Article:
Dr. McDade: Well, let me just add to the wellness and the intersectionality with inequity or diversity. One of the things that marginalized or minoritized residents actually experience to a much greater degree than other people do in training is the idea that microaggressions or even macroaggressions impact them. And Lotte Dyrbye's work out of Mayo has suggested that microaggressions really contribute to the burnout and the depressive symptoms exhibited that lead to the unwellness of residents in training, medical students and training as well.

And suggested that these burdens of microaggressions really don't come from internal source of issues, but are really part of the environment that we have to try to fix in residency programs. And that's one of the things that the ACGME is focusing on right now is to figure out ways of mitigating some of the problems that occur that lead to the microaggressions, that lead to the burnout and the unwellness of residents who are subjected to them. I think it's an incredibly important thing to think about as we're trying to craft a wellbeing strategy, that we look at diversity and inclusiveness of the workplace as very important things.

Dr. Sinsky: I'd like to add on to what Dr. McDade has said. So Dr. Dyrbye, who you mentioned, is the author of another one of our STEPS Forward modules on wellbeing and medical students. And we also have one on wellbeing in residency. And within that, we have both structural things that an organization can do to promote wellbeing in our trainees, as well as success stories; case examples of what different organizations have done to improve the wellbeing of their residents.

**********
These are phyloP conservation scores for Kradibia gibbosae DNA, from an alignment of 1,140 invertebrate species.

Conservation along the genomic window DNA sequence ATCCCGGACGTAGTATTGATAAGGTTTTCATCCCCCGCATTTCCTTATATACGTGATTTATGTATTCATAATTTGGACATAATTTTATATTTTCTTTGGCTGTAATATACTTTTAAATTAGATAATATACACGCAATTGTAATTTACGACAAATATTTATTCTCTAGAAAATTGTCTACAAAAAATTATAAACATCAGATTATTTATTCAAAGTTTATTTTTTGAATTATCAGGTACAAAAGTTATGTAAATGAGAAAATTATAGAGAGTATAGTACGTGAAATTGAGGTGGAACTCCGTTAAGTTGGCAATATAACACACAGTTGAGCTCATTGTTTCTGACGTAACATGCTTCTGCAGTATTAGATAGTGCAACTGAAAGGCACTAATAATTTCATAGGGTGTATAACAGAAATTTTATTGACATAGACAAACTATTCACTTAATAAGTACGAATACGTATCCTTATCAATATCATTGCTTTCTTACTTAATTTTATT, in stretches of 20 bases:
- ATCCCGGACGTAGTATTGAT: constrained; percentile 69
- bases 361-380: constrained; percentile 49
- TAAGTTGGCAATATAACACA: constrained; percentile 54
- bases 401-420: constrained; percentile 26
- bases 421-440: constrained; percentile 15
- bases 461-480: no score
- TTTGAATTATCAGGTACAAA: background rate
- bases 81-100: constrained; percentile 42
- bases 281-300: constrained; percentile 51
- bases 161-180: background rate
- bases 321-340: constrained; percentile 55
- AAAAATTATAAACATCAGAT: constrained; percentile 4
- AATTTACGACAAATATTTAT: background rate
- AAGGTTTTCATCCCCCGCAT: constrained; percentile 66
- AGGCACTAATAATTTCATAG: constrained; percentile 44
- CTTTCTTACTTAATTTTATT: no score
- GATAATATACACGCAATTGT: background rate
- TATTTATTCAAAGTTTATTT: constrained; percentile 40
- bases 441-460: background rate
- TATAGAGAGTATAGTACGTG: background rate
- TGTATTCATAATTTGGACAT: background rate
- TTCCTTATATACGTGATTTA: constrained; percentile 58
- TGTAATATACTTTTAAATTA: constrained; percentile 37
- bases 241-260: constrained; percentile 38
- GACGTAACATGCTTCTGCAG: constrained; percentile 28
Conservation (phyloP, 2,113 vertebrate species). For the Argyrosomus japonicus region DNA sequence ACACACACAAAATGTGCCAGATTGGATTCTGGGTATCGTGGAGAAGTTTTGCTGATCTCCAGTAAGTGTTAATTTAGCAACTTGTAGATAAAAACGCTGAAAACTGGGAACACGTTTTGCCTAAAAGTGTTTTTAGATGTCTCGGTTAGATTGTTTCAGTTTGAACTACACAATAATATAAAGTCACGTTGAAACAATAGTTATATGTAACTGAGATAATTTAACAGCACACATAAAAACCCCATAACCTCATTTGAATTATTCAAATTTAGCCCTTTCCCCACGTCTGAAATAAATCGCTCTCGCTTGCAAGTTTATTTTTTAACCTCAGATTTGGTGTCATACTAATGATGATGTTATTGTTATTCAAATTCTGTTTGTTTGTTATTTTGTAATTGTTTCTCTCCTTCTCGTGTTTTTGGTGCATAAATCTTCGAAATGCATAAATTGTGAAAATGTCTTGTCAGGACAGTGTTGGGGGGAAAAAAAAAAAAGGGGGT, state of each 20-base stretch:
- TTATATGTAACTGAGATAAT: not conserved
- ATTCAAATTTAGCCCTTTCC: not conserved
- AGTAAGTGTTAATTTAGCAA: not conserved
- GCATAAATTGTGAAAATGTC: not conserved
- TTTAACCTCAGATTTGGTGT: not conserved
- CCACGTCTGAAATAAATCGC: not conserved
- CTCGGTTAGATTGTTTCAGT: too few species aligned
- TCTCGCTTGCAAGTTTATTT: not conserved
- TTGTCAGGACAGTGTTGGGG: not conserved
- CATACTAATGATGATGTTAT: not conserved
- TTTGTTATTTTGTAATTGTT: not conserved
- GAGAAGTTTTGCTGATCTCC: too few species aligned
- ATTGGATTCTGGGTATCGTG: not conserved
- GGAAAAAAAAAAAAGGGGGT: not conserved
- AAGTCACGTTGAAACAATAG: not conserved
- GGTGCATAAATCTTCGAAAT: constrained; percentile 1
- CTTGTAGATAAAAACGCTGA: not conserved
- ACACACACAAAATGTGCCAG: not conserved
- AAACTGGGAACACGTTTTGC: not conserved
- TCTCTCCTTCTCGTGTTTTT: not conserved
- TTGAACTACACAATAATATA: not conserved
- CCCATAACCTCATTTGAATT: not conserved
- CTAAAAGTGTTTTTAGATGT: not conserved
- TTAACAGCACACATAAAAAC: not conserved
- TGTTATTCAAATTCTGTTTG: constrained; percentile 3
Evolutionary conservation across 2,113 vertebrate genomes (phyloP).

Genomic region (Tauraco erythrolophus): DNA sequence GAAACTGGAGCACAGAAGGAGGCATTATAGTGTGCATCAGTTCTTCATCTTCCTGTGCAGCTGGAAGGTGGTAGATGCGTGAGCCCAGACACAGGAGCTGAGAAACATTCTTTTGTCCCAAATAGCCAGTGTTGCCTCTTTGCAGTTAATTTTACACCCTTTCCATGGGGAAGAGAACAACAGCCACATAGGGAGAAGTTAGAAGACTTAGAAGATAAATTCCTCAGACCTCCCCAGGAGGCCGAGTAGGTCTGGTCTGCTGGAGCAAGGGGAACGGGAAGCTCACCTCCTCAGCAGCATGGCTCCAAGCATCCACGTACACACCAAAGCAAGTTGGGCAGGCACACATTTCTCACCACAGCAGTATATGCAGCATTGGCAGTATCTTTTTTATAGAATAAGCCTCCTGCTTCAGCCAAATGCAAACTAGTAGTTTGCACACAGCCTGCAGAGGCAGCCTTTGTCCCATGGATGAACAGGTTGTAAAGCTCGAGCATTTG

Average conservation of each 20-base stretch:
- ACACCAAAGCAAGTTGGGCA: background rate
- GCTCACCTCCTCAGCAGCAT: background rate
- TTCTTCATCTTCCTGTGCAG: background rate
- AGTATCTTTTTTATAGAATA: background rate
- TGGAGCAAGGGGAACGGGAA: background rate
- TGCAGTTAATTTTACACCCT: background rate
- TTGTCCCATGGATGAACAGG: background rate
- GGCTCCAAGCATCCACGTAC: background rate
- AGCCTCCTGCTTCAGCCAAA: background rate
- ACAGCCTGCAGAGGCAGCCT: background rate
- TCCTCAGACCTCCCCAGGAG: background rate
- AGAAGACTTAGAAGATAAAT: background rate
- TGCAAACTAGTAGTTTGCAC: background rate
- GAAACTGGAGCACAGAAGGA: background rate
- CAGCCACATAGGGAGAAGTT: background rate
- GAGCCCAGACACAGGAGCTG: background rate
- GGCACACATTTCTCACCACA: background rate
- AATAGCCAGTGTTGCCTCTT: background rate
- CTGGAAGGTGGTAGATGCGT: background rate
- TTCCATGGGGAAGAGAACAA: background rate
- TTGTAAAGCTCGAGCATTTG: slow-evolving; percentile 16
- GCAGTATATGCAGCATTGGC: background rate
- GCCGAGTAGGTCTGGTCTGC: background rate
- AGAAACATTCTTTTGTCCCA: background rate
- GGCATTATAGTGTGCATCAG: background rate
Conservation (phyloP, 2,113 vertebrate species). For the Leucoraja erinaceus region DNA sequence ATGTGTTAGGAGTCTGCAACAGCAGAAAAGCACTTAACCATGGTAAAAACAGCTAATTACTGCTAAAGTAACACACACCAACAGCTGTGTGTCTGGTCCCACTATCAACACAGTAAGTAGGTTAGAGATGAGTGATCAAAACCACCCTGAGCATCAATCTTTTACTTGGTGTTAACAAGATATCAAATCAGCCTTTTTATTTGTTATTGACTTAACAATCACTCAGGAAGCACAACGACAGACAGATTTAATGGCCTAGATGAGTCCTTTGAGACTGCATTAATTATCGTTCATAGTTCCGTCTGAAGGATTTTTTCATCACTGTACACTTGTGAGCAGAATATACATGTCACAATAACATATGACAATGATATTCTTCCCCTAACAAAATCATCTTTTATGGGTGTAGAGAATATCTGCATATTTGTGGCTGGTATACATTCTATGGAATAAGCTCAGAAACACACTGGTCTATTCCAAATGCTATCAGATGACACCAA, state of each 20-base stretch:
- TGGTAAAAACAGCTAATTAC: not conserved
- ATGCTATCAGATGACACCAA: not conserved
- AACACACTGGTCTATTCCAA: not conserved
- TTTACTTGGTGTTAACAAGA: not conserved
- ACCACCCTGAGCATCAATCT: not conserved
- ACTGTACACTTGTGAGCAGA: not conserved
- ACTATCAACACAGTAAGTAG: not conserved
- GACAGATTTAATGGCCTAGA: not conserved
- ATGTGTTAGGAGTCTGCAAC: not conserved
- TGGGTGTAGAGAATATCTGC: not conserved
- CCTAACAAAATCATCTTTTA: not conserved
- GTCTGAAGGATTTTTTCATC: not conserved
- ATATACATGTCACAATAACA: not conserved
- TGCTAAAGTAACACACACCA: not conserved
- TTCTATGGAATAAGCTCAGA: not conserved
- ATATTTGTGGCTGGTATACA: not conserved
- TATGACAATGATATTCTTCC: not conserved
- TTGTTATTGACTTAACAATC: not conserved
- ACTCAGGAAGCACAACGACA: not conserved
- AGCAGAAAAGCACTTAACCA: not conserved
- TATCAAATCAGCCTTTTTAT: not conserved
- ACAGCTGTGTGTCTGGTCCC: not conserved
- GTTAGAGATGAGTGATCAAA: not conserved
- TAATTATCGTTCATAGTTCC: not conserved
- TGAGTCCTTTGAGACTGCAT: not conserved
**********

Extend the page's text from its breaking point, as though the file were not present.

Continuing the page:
Unger: Dr. Sinsky, are there any other ways that residents can feel empowered to raise awareness about wellness issues like that and perhaps even add it as a component in their curriculum?

Dr. Sinsky: Well, I think knowing what others have done is a good start because then you can create that same kind of change. So one example, at the University of North Carolina, the anesthesia residency program has a family day at the beginning of the academic year. And during that time, residents, family, and their support team, comes for a day and the children go off and learn what it's like in the OR for their parent, the family members and support people are able to ask questions and see what a day in the life of a resident is like so that they can be stronger supports for their resident through the upcoming year. So that's one of many examples.

Unger: Last question: many residents wrote in about "having limited powers of decision making" and yet described themselves as a “more woke generation” that wants to do more to achieve equity, have a voice increased diversity and training programs. One specific question asked about the resources to teach people about implicit bias. Dr. McDade, any advice to offer those residents?